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Home inspections are a huge part of buying and selling a home. Usually, the inspection is the first and most difficult hurdle to cross when a home sale contract is signed. This is because, typically, a buyer can either walk away from the sale or ask for items to be fixed in the home. When a home inspector finds faults around your home, sellers and buyers need to negotiate price, sellers may have costly repairs, or the buyers may just walk away from the contract. None of these scenarios is good news for a homeowner. Here are 7 things to look for before a home inspection.

According to Repair Pricer’s National Home Inspection Study in 2019, Key findings The analysis of inspection reports identified more than 1 million aggregated repair items across 50,000 homes nationwide. The average home was found to have more than $11,000 in repair costs.

As a seller, you may want to tackle some obvious items before you put your home up for sale. Our community experts Matt and Lisa Lloyd, owners of Pillar to Post Home Inspections shared these great tips to help you be prepared. Here are 7 things to look for before a home inspection.

1. Water Around the Perimeter

According to Reader’s Digest, downspout extensions are needed to move water from the roof and gutters away from your foundation. Water settling near your home may cause serious long-term damage to your home. Walk around your home regularly to make sure that water is not collecting anywhere. Additionally, as the cold-weather sets in, remember to drain garden hoses, shut off outdoor faucets and make sure exterior pipes are drained of water.

2. Look for Condensation Around Windows

Condensation around windows in older homes may be caused by defective seals. These are relatively easy to correct and relatively inexpensive. Be sure to contact an expert to evaluate the problem and offer a solution.

3. Clean Gutters and Check Roof

Even if you aren’t prepping your house to sell, gutter cleanliness is something you should keep on top of. Gutters control the flow of water from your roof and protect not only your foundation, roof, insulation, and walls, but also your lawn. Damage from gutters that aren’t properly functioning for long periods of time can cost you a lot down the road. Readers Digest suggest making the roof and gutters top priority.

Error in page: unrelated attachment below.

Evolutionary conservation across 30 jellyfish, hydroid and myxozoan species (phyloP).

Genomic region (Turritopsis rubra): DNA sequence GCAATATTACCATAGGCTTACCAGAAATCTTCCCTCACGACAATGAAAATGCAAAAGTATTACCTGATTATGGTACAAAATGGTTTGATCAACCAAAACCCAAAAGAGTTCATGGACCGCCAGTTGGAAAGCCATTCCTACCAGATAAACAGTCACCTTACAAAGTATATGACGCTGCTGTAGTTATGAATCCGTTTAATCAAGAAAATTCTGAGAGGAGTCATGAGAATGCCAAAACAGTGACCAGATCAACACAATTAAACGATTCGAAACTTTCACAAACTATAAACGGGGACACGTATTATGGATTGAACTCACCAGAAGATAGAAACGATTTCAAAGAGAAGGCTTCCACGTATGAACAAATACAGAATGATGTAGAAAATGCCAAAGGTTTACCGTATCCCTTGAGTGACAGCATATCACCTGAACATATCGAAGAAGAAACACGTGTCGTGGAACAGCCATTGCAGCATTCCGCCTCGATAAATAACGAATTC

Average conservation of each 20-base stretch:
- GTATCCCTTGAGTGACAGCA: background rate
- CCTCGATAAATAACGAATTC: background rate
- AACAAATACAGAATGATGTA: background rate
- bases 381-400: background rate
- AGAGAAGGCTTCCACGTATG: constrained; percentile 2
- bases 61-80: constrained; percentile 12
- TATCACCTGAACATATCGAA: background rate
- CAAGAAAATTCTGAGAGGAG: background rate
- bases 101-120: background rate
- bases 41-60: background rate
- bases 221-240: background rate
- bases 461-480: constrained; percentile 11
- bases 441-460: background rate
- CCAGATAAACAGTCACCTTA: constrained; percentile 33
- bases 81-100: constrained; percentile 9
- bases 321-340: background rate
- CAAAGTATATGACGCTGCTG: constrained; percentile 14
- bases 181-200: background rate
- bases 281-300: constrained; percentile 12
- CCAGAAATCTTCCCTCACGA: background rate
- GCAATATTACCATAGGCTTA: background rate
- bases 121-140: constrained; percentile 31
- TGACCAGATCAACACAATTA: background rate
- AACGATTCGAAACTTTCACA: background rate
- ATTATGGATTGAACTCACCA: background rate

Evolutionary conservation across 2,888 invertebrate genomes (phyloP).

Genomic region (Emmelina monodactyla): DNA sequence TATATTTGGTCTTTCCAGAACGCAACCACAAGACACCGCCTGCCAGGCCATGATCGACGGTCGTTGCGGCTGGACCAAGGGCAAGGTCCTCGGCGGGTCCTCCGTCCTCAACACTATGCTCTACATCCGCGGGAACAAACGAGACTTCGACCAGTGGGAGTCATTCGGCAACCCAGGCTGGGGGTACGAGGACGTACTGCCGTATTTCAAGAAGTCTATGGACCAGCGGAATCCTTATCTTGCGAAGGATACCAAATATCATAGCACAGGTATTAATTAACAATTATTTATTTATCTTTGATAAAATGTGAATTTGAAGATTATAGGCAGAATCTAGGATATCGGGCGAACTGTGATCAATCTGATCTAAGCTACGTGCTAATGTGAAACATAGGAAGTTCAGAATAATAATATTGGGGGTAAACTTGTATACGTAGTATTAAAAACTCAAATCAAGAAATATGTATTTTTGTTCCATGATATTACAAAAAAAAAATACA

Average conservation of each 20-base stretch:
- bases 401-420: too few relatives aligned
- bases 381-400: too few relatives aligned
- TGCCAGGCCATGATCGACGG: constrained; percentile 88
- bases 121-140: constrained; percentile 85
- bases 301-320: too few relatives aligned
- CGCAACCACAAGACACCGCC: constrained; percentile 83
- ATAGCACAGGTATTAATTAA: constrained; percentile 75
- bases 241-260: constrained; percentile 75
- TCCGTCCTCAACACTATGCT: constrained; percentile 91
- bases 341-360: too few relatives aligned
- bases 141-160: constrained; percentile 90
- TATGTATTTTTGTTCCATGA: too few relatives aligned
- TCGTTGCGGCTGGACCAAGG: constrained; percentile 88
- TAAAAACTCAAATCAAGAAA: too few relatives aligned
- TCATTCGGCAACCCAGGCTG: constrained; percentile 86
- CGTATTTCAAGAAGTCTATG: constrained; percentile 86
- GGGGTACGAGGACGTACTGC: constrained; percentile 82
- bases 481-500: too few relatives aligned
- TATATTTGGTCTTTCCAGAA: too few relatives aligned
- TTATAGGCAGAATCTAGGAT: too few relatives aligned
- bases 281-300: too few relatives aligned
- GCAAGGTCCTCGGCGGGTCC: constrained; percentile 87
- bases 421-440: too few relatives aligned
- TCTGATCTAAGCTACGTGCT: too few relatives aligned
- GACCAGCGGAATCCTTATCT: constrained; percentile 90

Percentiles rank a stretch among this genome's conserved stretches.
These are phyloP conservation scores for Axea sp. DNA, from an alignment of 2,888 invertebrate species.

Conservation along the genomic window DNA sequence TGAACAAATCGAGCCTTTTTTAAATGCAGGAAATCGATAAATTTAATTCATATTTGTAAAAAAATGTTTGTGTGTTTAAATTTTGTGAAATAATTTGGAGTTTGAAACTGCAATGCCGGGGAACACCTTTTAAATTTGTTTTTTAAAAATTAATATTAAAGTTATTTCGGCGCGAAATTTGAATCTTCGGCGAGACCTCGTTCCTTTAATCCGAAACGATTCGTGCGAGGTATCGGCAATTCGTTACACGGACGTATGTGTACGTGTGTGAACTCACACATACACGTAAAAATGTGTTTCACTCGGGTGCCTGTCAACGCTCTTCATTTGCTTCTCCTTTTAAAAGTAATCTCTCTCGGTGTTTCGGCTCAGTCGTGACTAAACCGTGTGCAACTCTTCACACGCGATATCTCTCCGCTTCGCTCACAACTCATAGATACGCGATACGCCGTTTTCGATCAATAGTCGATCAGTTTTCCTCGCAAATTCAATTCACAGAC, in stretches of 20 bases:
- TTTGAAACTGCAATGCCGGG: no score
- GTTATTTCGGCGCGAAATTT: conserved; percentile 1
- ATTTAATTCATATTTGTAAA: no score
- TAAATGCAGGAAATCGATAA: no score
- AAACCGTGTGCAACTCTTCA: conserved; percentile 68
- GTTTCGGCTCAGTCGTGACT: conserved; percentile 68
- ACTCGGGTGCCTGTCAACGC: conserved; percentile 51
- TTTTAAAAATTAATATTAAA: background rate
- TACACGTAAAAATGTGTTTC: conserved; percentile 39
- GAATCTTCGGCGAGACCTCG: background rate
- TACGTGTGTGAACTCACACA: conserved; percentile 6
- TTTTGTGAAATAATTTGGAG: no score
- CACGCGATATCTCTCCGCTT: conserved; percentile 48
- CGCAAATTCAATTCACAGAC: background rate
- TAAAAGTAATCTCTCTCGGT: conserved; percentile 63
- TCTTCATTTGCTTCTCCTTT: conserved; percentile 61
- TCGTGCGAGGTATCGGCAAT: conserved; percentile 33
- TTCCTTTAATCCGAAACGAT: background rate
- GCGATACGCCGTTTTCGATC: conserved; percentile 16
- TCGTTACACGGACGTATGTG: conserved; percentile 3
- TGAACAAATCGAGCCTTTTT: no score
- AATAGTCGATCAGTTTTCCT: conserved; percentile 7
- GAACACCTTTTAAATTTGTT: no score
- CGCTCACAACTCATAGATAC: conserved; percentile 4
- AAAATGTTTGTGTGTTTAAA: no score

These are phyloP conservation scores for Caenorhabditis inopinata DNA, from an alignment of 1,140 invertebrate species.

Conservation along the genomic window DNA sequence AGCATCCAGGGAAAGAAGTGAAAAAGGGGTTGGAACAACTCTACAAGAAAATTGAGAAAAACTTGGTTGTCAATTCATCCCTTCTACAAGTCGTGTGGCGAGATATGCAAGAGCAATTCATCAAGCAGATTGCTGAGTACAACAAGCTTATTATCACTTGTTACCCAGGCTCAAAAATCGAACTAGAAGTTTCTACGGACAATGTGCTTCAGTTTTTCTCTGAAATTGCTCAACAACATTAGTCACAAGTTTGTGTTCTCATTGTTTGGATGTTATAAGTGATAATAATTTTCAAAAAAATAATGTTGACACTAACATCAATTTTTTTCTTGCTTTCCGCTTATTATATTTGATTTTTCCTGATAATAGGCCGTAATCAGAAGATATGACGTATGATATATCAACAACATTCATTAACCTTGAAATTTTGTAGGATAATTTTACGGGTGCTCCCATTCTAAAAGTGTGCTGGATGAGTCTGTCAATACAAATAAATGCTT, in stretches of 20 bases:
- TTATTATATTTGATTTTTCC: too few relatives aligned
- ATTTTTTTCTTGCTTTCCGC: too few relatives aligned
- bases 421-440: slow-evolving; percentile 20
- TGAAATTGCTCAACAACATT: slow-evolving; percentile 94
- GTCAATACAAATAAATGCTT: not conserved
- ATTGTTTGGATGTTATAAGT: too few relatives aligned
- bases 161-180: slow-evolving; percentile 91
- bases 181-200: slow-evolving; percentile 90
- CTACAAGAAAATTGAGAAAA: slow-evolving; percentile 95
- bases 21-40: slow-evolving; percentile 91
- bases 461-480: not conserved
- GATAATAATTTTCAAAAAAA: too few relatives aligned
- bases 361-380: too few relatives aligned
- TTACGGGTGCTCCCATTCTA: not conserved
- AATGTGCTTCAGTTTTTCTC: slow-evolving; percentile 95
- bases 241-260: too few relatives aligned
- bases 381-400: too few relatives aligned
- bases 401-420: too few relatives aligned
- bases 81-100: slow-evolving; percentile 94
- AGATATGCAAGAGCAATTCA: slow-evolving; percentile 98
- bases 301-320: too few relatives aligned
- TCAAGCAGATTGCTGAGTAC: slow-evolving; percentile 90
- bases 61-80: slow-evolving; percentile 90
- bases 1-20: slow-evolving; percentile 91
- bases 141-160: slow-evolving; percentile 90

This can be taken care of by clearing gutters of leaves and other debris. Leaf guards may help to save you a lot of time the next time you clean and prevent clogging. Thankfully for many of us in Northern Virginia, HOA’s will assist with regular cleaning of gutters. For the roof, look for missing or damaged shingles. If you see something, be sure to hire a qualified professional to evaluate and repair the roof.

4. Check for Caulking and Sealant

According to the National Home Inspection Study, 54% of houses had exterior caulking and sealant missing. If missing this causes exterior wood around windows and door frames to slowly rot and degrade over time. Checked regularly, problems can be fixed at a much lower cost than if left unattended. Pillar to Post Home Inspections suggest you “caulk around exterior door and window frames for a tight seal. Look for gaps where pipes or wiring enter the home and caulk those as well to protect from water, insects and mice”.

Re[air Pricer’s National Home Inspection Study, 2019

5. Look for Indoor Leaks and Replace Damaged Plumbing Fixtures

To keep your home at its best, also consider looking for leaks on a regular basis and dealing with the problem right away. This includes replacing leaky faucets and cleaning shower heads on a regular basis. Over time, sediments collect and will cause trouble down the road.

6. Check that Rails are Secure before inspection

Stair and upper level rails can quickly lose stability and pose serious danger around the home, especially with small children. Be sure to test each rail in the home to see if any need to be tightened.

7. Check Light Bulbs and Fixtures

Be sure to also check that all the light fixtures in your home have working bulbs. If a home inspector finds a light out, they won’t know if its the bulb that burned out or if the light switch fixture is bad. It’s best to eliminate any questions that will require further inspection. Replacing burnt out bulbs is a quick and easy solution.

If you’re thinking of selling your home, you may also want to consider 8 House Chores When Getting Ready to Sell.

Please Reach Out if you have any questions.
Denise Fuller (703) 881-6947
[email protected]